reflections on subjectivism and intellectualism (1977)

Written by Joel Cornuault in 1977, translated  and published by me in January 1978.

ORIGINAL AVAILABLE HERE

See also this

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1:  “Disinterest compounded daily”

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subjectivism

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2: Double Reflection

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Samotnaf note from 1978: “This is abstract situationist rhetoric: there are no final resistances to the supersession of hierarchy”.

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separate deck chairs

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Samotnaf note from 1978: “Such is the vicious circle of the intellectualist that he will almost certainly noddingly smile in intellectual “recognition” of such a critique: but his schizoid reaction always returns to haunt him, at the very least in his dreams.”

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Translated from Les evenements courants 3: Quelques reflexions sur le subjectivisme et l’intellectualisme pour servir a la critique des separations.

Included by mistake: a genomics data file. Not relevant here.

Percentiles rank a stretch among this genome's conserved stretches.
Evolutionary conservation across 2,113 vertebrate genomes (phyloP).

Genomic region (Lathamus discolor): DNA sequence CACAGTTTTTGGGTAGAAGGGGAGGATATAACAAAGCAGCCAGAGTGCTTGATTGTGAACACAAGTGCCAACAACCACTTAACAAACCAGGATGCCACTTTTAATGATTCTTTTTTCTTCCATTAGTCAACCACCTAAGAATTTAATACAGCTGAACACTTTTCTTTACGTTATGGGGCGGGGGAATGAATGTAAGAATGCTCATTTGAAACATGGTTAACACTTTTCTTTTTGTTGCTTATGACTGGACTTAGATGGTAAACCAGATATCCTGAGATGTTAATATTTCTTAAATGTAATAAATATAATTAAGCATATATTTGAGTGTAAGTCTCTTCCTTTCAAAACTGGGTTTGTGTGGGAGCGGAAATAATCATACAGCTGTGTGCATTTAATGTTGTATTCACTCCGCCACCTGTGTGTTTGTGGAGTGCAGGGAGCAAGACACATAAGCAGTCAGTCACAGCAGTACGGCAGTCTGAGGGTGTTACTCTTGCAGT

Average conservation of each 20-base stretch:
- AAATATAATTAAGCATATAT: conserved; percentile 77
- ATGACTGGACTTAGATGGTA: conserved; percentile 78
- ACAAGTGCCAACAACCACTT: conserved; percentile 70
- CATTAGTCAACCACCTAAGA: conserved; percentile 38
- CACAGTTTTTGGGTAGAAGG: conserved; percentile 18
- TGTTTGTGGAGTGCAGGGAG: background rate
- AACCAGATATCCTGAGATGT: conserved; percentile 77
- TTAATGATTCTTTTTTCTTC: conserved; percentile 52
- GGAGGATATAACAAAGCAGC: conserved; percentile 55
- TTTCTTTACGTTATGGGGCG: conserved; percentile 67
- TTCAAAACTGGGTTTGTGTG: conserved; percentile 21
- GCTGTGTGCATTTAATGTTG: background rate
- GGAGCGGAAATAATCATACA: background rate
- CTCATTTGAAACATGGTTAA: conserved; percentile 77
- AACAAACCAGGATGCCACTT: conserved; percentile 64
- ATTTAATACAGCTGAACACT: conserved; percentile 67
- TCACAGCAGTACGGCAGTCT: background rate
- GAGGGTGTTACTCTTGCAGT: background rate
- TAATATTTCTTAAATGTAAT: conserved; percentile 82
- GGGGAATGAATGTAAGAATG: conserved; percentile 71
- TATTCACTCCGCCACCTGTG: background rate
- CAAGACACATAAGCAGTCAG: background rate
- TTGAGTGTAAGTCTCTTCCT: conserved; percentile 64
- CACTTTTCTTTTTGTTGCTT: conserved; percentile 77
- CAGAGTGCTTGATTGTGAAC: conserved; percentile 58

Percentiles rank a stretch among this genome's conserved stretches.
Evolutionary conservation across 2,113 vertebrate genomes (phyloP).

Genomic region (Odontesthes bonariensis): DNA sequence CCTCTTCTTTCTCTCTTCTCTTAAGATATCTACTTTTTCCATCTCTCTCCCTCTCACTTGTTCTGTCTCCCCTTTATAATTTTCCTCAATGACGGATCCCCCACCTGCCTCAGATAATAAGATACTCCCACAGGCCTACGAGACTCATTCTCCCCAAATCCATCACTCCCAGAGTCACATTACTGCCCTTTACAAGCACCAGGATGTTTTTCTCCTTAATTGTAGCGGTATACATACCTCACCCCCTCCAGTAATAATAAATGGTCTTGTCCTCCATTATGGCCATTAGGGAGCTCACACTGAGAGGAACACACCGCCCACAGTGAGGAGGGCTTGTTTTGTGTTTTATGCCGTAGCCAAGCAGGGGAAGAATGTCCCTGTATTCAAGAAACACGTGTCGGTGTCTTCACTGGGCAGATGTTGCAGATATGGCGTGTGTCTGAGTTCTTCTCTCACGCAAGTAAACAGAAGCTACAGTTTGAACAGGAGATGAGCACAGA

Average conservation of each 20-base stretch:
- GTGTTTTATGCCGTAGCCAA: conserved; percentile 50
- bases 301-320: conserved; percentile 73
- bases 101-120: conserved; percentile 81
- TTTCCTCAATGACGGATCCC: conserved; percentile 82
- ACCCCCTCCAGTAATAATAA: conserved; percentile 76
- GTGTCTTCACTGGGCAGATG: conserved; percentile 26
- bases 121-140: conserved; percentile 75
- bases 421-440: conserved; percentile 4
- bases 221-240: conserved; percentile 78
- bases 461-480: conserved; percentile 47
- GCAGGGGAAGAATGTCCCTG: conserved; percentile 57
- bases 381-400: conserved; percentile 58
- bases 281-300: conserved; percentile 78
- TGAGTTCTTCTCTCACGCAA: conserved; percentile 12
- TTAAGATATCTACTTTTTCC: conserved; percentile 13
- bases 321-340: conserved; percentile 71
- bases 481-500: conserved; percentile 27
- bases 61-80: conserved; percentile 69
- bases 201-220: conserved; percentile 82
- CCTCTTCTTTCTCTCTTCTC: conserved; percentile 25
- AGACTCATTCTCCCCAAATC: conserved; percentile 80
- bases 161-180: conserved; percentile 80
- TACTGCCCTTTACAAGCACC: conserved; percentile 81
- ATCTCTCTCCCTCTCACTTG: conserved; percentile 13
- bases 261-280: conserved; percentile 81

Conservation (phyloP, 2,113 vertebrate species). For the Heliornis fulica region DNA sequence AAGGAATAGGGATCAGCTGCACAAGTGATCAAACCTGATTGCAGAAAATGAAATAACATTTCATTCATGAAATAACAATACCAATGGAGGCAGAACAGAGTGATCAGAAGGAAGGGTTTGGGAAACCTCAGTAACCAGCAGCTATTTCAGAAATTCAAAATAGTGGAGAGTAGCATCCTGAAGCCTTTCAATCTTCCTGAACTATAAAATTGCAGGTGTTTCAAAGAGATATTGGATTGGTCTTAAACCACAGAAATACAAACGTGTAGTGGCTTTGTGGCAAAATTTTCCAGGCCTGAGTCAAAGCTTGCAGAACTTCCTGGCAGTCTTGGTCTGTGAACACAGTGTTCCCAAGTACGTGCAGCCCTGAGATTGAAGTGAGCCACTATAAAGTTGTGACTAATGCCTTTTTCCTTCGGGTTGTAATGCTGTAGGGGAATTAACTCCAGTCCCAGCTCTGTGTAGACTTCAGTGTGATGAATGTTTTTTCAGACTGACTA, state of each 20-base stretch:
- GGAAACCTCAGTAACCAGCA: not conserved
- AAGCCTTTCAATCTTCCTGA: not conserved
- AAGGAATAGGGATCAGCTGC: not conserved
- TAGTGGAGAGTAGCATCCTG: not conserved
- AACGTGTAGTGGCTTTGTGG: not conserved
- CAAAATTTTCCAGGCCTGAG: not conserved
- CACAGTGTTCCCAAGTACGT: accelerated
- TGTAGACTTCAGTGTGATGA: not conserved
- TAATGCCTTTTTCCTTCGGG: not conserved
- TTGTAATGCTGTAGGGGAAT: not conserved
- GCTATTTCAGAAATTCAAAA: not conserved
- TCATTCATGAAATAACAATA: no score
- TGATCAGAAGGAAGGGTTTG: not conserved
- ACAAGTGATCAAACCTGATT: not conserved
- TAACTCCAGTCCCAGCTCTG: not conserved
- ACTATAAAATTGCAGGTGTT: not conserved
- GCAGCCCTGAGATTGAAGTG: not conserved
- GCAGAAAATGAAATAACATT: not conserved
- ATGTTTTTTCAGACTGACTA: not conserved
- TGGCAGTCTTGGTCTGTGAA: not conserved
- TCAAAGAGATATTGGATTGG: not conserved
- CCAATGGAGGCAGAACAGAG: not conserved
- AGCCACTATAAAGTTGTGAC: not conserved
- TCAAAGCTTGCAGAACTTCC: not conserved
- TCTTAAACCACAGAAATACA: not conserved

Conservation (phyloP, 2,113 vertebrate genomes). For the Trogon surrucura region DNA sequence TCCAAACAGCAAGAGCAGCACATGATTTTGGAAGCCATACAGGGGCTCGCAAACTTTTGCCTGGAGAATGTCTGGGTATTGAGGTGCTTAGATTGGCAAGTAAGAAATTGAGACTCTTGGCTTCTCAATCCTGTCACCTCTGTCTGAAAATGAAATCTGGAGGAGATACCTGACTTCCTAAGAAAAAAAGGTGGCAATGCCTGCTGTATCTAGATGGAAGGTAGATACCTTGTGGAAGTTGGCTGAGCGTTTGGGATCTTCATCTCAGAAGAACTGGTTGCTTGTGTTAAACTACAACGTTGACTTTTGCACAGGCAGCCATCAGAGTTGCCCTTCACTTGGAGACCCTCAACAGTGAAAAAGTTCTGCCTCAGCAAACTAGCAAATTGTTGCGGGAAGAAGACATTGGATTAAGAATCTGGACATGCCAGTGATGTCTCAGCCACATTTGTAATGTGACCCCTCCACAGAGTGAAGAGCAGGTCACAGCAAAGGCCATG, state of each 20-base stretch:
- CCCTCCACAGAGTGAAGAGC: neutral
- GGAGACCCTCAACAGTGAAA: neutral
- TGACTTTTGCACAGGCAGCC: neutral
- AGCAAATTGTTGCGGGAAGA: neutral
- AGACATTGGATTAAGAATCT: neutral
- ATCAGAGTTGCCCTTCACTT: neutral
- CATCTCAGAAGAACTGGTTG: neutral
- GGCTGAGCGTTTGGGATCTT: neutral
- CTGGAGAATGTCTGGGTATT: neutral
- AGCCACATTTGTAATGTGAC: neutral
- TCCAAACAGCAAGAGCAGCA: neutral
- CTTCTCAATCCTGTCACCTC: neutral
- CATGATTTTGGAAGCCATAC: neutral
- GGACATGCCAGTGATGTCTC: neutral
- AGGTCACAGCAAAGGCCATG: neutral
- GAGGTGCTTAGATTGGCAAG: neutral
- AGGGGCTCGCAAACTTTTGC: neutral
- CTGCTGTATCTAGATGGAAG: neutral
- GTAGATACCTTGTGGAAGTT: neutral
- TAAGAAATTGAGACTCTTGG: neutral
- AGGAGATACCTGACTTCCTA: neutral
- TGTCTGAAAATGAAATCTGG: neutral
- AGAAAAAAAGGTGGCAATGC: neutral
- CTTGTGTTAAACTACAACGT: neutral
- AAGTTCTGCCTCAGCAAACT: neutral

woman attacks cop polltax

the supersession of the separation between intellect and feeling: poll tax riot, u.k., 1990

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2 Responses to reflections on subjectivism and intellectualism (1977)
  1. SK says:

    Your note 3 seems misguided, inserting an abstraction where there is none. While “there are no final resistances to the supersession of hierarchy” in the abstract, the author talks about THE OLD hierarchies, appropriately enough for a critique inseparable from a concrete historical perspective. I think it is fair to say that what were already the old hierarchies when this was written (for example the Marxist-Leninist parties that ruled half the world and effectively suppressed revolution in the other half) have by now been pretty finally superseded in various ways almost everywhere – even in places like China where new hierarchies with the same names but completely different (in some ways completely opposite) methods and aims continue to dominate.

    • You really got me there – having possibly read it unclearly 37 years ago I’m going to get in my time machine and correct this essential point, so then you won’t be able to have a go at me 37 years later for my unforgivable error…or maybe it was never clear what the “old hierarchies” were in the context in which it was written.

      Whilst most of the time you’re really sussed,and very original, occasionally you seem to go right off beam (which I suppose is what almost all of us do – but that’s no reason not to point it out), in this case, nit-pickingly pedanticly off-beam.

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